After the game, I guess there was no point in asking Joe why he did what he did because I didn’t hear a word from him in any post game report (note: Joe actually did admit to being a bit overconfident in the match-ups). I did hear poor Dellin telling himself and the reporters that it was just another game and he would have to knuckle down and get himself right.  Somehow it just didn’t seem fair; it wasn’t his idea to pitch two innings and give up a go-ahead homer in a close, relatively low-scoring game that didn’t need to get there, but that’s Life in Baseball, and you’re an All-Star, so keep it moving kid and don’t let it get to you.

A winnable game under the circumstances, but a rather annoying 4-3 10 inning loss.

Categories:  1: Featured  Game Recap  Yankees

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1 Boatzilla   ~  Jul 8, 2015 6:24 am

Delicious report, Chyll, on an unappetizing game. Reading about it was immensely more enjoyable than watching it, I'm sure.(I vaguely followed for about 15 minutes on Gameday). Thanks.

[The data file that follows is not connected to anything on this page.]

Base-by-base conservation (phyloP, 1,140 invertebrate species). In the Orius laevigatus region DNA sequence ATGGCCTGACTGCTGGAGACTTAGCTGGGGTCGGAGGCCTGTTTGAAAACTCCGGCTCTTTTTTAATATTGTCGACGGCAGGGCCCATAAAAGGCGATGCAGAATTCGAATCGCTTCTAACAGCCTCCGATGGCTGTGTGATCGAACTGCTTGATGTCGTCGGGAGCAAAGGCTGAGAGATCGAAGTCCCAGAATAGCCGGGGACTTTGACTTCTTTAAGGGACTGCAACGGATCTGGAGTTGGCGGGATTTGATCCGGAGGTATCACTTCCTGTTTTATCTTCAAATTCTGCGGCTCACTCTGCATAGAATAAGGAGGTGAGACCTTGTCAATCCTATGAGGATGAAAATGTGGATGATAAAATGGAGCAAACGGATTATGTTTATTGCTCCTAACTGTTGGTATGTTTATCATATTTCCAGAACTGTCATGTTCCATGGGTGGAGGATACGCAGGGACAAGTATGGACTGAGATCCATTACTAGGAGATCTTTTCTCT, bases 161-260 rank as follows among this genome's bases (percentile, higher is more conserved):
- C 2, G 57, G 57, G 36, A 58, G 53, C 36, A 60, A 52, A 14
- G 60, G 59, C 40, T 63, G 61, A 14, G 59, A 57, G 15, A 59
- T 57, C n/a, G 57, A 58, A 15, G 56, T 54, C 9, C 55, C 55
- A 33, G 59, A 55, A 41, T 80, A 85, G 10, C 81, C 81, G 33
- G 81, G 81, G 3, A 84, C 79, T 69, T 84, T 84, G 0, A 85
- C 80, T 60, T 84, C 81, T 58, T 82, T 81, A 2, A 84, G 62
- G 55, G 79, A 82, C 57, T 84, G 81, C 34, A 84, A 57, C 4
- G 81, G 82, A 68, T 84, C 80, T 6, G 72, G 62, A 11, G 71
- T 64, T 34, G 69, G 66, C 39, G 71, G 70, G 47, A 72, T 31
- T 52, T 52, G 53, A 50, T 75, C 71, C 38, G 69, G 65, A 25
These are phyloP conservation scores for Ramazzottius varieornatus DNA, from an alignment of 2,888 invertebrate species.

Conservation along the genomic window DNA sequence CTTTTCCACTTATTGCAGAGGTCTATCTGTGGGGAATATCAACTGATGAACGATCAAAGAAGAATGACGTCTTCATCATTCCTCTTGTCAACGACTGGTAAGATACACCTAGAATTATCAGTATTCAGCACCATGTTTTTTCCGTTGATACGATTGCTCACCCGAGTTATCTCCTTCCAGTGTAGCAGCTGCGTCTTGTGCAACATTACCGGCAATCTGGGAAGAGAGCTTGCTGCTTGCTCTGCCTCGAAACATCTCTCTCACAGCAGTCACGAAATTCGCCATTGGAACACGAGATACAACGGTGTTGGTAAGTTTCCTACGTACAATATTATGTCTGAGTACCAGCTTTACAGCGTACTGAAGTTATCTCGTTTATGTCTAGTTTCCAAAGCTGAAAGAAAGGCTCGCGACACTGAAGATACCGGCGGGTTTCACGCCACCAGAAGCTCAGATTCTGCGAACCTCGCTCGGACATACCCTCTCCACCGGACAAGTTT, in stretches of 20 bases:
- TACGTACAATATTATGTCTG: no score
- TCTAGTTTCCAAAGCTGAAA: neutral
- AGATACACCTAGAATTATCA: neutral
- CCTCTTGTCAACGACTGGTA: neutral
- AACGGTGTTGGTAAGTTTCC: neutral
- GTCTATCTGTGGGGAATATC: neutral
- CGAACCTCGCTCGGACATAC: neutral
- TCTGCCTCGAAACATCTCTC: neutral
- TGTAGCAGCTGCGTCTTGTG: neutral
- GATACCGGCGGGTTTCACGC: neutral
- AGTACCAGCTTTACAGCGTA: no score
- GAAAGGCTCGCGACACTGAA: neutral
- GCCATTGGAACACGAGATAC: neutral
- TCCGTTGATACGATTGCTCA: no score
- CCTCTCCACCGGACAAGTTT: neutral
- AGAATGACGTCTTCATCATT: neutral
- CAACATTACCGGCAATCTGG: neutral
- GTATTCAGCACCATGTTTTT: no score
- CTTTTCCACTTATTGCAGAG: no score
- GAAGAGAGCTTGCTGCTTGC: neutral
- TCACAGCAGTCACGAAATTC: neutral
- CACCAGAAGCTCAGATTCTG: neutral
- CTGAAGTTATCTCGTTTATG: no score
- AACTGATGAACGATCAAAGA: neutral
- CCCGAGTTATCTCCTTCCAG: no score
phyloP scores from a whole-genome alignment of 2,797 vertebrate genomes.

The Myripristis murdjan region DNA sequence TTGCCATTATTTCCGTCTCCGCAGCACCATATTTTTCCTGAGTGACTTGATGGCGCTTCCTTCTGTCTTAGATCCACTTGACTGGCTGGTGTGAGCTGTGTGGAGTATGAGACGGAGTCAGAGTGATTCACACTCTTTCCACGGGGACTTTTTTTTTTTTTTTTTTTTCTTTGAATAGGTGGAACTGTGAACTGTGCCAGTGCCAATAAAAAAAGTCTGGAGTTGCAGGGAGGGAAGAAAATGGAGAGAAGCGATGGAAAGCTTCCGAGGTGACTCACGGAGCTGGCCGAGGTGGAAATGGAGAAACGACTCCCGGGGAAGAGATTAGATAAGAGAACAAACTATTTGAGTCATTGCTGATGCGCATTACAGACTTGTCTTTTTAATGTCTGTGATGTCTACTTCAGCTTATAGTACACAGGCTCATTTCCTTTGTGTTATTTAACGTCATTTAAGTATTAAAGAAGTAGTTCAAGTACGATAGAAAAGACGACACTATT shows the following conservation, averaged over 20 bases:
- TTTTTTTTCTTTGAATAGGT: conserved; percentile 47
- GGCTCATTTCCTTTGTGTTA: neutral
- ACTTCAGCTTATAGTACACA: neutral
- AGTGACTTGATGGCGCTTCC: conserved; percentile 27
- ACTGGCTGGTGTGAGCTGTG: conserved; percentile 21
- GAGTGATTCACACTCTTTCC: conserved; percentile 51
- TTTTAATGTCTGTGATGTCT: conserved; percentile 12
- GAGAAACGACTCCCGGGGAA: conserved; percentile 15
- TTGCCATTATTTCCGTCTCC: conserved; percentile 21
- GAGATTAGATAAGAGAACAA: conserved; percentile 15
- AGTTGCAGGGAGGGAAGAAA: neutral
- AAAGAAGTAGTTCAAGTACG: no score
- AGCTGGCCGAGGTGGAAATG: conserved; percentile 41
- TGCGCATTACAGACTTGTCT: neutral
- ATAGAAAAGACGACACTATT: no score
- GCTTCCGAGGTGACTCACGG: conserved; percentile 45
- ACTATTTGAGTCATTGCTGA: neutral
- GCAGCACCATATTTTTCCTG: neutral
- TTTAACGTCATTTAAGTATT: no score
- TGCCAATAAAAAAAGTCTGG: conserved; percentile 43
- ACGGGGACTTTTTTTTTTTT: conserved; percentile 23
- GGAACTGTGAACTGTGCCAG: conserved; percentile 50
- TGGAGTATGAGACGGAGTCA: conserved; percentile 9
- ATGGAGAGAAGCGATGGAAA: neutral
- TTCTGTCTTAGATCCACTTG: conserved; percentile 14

2 kenboyer made me cry   ~  Jul 8, 2015 10:22 am

Fabolus recap Will. For me, i was able to watch the entire game, first time in a while. While I thought Shreve should have come in when EO got in trouble, but he wasn't in trouble. At least wait until the tying run is on base or 100 pitches? It wasn't wise, and I think Girardi was influenced by the Yankee stat team on that one. It felt like Joe dared the reporters to ask about the decision, no one took the bait. Dellin threw one bad pitch, and he knew it. Maybe McCann should have called for something in the dirt 0-2?

Shitty loss, but hey still in the poll position, as all the teams lost too 'cept Jays.

3 Chyll Will   ~  Jul 8, 2015 10:54 am

Red Sox won too, as Murti kept breathlessly reminding us. I was listening on WFAN and Suzyn said there was no point in trying to ask Joe anything about it because he'll always defend his moves regardless of how they turn out. That's not a great managerial trait to begin with, but there's no sense in nitpicking since he's done more with less, so to speak. And in fairness, you're right that the Shreve move would have made sense if he came in in a tight spot, but then that's why everyone seemed to question the move because Eo was only 86 pitches in and had gotten the first out. Joe hedged his bets and lost both times, it happens; but don't act like nobody can call you on it either.

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"This ain't football. We do this every day."
--Earl Weaver